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Annual risk of falls resulting in emergency department and hospital attendances for older people: an observational study of 781,081 individuals living in Wales (United Kingdom) including deprivation, frailty and dementia diagnoses...
Age and Ageing, Volume: 51, Issue: 8
Swansea University Authors: Rebecca Pedrick-Case, Laura North, Rich Fry , Joe Hollinghurst
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DOI (Published version): 10.1093/ageing/afac176
Backgroundfalls are common in older people, but associations between falls, dementia and frailty are relatively unknown. The impact of the COVID-19 pandemic on falls admissions has not been studied.Aimto investigate the impact of dementia, frailty, deprivation, previous falls and the differences bet...
|Published in:||Age and Ageing|
Oxford University Press (OUP)
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Backgroundfalls are common in older people, but associations between falls, dementia and frailty are relatively unknown. The impact of the COVID-19 pandemic on falls admissions has not been studied.Aimto investigate the impact of dementia, frailty, deprivation, previous falls and the differences between years for falls resulting in an emergency department (ED) or hospital admission.Study Designlongitudinal cross-sectional observational study.Settingolder people (aged 65+) resident in Wales between 1 January 2010 and 31 December 2020.Methodswe created a binary (yes/no) indicator for a fall resulting in an attendance to an ED, hospital or both, per person, per year. We analysed the outcomes using multilevel logistic and multinomial models.Resultswe analysed a total of 5,141,244 person years of data from 781,081 individuals. Fall admission rates were highest in 2012 (4.27%) and lowest in 2020 (4.27%). We found an increased odds ratio (OR [95% confidence interval]) of a fall admission for age (1.05 [1.05, 1.05] per year of age), people with dementia (2.03 [2.00, 2.06]) and people who had a previous fall (2.55 [2.51, 2.60]). Compared with fit individuals, those with frailty had ORs of 1.60 [1.58, 1.62], 2.24 [2.21, 2.28] and 2.94 [2.89, 3.00] for mild, moderate and severe frailty respectively. Reduced odds were observed for males (0.73 [0.73, 0.74]) and less deprived areas; most deprived compared with least OR 0.75 [0.74, 0.76].Conclusionsfalls prevention should be targeted to those at highest risk, and investigations into the reduction in admissions in 2020 is warranted.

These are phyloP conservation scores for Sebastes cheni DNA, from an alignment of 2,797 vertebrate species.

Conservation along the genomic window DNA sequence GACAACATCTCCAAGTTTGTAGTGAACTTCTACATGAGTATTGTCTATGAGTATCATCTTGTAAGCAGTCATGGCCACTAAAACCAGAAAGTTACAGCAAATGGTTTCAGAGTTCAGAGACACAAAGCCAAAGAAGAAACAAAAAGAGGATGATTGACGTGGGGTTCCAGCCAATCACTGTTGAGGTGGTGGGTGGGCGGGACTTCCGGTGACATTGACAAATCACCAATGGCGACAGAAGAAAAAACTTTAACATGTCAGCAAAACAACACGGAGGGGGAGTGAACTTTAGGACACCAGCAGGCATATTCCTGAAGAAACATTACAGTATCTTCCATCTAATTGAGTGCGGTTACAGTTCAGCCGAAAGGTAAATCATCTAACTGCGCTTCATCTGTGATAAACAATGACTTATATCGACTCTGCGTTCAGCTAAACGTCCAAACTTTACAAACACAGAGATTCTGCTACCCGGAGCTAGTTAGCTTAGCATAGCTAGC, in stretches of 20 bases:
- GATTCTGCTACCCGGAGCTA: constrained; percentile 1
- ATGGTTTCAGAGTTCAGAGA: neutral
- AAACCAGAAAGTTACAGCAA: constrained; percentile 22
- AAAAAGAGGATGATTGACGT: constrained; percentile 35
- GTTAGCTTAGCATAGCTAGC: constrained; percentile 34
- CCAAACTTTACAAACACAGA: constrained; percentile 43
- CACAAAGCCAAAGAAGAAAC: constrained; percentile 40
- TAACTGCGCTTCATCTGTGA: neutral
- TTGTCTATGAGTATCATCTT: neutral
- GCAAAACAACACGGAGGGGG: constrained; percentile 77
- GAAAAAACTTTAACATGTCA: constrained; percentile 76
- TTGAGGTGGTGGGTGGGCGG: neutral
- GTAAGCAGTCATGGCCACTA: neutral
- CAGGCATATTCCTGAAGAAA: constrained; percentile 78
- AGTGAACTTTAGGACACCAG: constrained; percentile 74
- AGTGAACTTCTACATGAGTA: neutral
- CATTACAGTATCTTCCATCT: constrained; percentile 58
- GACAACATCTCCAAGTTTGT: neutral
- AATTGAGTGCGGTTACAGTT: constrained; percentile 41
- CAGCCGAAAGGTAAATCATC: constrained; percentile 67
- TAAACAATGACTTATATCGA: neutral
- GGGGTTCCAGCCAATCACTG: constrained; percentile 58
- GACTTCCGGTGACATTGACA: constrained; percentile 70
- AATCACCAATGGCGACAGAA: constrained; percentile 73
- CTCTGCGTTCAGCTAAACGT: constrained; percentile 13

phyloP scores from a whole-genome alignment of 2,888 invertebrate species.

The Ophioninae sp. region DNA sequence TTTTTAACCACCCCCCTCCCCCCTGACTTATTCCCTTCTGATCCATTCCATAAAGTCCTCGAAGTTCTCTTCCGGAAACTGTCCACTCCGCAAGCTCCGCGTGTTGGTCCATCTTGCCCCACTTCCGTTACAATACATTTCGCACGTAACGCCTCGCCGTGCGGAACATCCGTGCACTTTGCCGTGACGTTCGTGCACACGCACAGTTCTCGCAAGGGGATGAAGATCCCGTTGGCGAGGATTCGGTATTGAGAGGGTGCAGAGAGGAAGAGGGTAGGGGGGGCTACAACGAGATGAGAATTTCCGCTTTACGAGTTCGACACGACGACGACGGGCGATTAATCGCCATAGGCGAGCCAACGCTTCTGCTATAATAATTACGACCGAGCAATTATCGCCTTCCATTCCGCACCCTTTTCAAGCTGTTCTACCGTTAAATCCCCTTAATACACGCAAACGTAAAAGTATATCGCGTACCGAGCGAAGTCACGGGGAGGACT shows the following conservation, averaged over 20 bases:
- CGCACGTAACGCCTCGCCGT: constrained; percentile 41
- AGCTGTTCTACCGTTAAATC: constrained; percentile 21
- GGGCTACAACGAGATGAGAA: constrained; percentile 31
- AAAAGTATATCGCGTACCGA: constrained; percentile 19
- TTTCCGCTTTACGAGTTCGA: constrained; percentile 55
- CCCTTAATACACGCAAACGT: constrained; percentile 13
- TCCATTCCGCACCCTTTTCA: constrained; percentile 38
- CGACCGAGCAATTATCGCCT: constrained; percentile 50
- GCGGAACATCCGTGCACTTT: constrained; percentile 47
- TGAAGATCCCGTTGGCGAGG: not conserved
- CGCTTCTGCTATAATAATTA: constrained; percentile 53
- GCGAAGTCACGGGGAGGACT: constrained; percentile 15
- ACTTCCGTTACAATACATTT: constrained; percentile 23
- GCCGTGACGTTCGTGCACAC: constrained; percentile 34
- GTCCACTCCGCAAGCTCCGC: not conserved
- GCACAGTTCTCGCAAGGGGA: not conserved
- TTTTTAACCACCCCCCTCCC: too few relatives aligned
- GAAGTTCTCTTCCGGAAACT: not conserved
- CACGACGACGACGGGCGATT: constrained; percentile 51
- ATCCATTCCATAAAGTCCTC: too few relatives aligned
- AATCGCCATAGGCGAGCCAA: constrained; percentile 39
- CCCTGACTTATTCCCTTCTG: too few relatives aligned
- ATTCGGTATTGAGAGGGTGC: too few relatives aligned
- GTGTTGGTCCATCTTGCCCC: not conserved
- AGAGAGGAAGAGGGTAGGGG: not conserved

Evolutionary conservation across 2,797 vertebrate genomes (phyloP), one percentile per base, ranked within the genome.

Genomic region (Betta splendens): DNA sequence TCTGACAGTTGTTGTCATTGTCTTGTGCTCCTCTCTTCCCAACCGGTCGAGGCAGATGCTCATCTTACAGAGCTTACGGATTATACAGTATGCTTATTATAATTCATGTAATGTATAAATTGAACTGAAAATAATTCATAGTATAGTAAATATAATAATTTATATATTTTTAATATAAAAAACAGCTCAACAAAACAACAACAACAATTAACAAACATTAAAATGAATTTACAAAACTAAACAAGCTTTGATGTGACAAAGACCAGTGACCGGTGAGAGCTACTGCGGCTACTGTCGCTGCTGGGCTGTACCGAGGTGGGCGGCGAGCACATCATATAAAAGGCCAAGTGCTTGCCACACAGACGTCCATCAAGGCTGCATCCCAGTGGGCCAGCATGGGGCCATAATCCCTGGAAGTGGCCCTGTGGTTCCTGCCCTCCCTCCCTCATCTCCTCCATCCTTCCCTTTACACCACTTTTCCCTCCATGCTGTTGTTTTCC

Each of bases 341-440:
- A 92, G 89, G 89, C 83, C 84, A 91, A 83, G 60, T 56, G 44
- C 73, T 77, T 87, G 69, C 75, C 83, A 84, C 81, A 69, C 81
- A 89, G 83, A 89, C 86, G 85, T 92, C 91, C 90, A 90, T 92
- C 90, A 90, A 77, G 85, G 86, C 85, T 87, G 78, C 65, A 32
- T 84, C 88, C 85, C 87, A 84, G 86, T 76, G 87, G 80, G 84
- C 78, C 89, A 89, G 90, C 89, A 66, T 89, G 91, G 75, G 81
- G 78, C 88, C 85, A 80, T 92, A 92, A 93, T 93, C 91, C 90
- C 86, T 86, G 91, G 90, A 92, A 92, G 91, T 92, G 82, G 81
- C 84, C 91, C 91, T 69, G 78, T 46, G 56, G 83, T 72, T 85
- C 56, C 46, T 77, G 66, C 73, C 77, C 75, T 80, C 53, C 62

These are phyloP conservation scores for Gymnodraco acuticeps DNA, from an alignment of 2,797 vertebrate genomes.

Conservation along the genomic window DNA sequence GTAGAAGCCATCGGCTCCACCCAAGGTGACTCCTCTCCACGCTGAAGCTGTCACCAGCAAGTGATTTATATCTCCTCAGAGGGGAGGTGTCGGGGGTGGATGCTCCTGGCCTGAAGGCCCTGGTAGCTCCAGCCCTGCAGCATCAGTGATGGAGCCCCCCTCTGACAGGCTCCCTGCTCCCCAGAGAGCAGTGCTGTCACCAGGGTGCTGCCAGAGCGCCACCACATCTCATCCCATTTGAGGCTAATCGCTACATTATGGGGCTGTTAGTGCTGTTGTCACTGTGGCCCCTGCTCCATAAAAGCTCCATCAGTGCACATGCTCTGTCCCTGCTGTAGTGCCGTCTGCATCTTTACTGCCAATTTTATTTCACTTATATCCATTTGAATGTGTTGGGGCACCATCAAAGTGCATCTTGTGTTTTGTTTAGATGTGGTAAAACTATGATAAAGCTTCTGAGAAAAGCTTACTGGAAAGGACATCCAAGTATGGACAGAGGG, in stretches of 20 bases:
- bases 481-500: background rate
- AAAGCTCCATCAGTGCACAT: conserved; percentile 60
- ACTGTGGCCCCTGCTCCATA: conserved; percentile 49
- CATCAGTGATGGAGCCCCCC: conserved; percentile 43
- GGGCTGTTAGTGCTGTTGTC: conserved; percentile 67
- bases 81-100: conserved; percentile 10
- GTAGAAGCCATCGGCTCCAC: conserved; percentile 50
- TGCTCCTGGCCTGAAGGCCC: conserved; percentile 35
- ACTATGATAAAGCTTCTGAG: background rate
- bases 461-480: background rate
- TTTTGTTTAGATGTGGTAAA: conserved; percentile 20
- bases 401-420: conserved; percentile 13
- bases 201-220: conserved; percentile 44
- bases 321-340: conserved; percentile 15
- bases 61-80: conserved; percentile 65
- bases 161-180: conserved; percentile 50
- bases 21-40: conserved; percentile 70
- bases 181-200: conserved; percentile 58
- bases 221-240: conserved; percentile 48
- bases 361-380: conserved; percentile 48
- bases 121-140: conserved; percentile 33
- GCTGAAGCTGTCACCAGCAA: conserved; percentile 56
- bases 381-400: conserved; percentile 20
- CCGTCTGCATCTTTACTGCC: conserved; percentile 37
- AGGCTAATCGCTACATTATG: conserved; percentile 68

falls, COVID-19, dementia, frailty, older people
Faculty of Medicine, Health and Life Sciences